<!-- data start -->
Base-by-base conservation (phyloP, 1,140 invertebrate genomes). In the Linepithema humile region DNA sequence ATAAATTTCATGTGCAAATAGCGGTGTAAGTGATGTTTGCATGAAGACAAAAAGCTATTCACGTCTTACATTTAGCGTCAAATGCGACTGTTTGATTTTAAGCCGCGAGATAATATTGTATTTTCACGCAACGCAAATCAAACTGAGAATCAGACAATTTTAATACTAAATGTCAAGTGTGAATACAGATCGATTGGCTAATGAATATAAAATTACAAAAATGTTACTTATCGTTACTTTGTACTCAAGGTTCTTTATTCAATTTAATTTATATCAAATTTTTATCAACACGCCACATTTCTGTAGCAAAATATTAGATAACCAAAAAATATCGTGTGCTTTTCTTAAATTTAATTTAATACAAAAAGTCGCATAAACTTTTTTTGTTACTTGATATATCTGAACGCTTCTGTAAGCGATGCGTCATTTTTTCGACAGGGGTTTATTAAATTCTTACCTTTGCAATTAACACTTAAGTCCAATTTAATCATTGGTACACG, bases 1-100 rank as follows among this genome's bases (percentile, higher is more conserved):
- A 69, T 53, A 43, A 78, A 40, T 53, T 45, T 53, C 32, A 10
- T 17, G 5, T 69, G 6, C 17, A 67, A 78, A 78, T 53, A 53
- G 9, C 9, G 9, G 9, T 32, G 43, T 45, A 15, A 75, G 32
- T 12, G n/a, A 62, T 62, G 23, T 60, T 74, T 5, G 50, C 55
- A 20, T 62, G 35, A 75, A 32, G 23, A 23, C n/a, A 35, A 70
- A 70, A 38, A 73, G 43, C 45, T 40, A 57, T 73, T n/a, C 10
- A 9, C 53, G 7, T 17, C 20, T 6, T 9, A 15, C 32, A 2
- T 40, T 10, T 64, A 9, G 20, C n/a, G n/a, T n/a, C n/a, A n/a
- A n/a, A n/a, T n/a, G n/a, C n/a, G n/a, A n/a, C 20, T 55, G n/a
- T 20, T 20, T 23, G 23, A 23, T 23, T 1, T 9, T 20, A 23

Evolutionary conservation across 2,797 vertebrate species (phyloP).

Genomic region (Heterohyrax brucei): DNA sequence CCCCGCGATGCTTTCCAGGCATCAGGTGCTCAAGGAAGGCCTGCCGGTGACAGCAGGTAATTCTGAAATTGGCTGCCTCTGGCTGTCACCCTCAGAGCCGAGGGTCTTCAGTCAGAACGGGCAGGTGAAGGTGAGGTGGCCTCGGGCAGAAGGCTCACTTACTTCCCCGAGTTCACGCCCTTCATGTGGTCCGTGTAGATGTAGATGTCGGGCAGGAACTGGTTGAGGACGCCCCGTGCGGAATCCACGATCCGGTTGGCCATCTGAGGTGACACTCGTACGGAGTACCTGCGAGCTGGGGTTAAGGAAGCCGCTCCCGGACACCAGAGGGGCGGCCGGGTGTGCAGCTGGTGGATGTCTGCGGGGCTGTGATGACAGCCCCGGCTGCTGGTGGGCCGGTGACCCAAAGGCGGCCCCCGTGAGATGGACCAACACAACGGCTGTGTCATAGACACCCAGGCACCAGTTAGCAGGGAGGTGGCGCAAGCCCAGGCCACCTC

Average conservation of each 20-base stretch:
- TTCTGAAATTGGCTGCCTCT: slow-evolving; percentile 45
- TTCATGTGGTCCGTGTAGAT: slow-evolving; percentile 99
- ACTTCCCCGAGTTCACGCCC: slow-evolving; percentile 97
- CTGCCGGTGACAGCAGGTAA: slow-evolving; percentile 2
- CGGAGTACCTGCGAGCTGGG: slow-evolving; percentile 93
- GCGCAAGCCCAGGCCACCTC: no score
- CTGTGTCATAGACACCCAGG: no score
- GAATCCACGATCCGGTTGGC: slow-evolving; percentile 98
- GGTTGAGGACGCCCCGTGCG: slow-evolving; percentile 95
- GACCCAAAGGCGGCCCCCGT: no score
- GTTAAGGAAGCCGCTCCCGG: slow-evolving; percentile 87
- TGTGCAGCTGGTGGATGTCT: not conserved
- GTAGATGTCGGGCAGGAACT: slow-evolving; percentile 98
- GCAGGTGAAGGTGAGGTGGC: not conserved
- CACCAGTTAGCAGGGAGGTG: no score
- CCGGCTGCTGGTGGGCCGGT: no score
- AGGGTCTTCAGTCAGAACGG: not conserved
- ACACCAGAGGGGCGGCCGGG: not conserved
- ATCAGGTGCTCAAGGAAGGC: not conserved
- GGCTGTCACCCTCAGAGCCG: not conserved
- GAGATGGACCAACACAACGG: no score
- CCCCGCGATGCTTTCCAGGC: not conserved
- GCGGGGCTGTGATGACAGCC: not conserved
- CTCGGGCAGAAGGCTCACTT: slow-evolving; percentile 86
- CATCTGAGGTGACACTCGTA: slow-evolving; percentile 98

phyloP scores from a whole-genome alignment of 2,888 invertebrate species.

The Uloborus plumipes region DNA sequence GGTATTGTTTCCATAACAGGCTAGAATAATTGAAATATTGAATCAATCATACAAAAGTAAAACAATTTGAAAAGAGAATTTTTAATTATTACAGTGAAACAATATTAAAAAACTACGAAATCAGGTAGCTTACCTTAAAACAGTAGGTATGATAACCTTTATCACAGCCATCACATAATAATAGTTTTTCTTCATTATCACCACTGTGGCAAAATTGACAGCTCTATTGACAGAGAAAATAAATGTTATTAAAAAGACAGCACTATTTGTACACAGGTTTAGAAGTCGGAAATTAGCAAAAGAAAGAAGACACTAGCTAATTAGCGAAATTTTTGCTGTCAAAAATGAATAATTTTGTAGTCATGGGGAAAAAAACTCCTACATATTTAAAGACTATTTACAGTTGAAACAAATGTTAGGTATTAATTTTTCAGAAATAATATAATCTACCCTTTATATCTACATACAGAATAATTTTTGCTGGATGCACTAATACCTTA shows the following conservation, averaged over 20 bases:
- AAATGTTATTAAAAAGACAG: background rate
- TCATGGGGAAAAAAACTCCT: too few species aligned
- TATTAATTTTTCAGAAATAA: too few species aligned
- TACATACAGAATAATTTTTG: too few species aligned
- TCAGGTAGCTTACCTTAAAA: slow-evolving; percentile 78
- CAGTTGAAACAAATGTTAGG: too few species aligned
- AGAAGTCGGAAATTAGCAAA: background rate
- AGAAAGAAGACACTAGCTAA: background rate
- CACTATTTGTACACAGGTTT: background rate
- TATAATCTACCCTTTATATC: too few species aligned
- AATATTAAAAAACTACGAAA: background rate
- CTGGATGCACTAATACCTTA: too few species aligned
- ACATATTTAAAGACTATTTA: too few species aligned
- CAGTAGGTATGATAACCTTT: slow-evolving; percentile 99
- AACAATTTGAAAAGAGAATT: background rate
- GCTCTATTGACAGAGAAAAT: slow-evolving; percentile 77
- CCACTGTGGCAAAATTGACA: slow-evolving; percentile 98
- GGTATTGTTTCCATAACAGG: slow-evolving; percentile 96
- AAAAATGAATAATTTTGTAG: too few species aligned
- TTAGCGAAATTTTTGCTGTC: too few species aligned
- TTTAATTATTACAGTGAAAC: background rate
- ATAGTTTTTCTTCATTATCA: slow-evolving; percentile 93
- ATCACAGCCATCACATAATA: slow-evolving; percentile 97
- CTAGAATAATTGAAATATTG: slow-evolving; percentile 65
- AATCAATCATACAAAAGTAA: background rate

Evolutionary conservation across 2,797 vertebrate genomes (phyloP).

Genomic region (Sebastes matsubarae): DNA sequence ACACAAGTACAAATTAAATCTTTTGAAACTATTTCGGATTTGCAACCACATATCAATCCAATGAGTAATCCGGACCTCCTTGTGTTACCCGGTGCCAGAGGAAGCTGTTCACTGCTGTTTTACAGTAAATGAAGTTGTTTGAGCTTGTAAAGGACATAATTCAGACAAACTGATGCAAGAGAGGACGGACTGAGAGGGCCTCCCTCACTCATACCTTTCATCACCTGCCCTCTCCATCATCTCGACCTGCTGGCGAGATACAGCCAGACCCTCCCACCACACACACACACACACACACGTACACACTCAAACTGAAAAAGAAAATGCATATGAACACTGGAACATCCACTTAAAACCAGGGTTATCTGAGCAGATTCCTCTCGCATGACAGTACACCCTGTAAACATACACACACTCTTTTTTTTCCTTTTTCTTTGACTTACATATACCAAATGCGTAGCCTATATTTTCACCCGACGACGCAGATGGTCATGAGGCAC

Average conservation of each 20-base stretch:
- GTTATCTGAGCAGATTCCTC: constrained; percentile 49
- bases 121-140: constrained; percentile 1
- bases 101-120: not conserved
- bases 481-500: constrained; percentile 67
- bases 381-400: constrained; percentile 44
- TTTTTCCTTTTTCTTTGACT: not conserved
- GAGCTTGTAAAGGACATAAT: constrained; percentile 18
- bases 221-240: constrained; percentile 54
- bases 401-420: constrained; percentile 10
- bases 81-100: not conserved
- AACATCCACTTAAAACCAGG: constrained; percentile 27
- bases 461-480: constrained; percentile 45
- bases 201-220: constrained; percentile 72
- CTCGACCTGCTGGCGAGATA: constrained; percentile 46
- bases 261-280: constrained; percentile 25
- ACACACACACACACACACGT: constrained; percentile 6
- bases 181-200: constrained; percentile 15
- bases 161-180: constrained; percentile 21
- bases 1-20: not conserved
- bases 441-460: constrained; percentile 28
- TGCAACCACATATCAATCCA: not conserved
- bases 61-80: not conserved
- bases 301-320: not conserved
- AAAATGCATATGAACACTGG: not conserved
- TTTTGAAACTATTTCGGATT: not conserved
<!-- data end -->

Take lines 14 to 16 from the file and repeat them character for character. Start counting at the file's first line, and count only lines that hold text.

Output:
Average conservation of each 20-base stretch:
- TTCTGAAATTGGCTGCCTCT: slow-evolving; percentile 45
- TTCATGTGGTCCGTGTAGAT: slow-evolving; percentile 99